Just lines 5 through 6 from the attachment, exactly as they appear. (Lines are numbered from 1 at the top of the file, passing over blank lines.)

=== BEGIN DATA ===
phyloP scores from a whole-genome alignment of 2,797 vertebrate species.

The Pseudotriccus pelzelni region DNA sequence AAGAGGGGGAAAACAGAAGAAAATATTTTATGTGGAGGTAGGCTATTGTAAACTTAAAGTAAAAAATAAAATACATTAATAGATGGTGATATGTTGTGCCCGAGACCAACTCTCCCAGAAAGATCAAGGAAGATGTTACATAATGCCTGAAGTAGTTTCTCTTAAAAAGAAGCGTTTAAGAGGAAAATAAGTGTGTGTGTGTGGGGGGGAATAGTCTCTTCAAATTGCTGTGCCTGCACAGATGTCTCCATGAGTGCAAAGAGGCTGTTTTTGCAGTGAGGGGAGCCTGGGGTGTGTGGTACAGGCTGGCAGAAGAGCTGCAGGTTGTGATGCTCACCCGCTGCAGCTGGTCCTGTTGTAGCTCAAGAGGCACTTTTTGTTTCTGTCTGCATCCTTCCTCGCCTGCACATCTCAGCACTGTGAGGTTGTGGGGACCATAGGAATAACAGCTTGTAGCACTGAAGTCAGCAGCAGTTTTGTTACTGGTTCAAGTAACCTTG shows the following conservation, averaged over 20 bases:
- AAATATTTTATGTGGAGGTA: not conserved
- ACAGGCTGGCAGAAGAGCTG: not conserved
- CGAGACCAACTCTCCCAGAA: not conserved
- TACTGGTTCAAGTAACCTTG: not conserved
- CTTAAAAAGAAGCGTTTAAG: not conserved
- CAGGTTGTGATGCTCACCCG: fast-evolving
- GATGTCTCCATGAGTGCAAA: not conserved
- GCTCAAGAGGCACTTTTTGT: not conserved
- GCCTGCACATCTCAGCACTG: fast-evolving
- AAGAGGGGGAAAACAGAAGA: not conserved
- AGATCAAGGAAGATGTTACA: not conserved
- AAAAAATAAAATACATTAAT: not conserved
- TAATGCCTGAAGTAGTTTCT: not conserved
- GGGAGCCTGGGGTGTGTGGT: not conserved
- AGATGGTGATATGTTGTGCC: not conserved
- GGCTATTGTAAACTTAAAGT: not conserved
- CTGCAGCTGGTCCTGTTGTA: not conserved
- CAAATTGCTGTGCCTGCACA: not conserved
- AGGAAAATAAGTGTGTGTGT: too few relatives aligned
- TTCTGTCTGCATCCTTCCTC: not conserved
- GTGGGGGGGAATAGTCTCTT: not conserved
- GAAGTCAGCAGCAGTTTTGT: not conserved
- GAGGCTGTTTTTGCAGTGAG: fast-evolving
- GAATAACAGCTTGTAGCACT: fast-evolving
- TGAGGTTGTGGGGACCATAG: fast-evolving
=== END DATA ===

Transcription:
- CGAGACCAACTCTCCCAGAA: not conserved
- TACTGGTTCAAGTAACCTTG: not conserved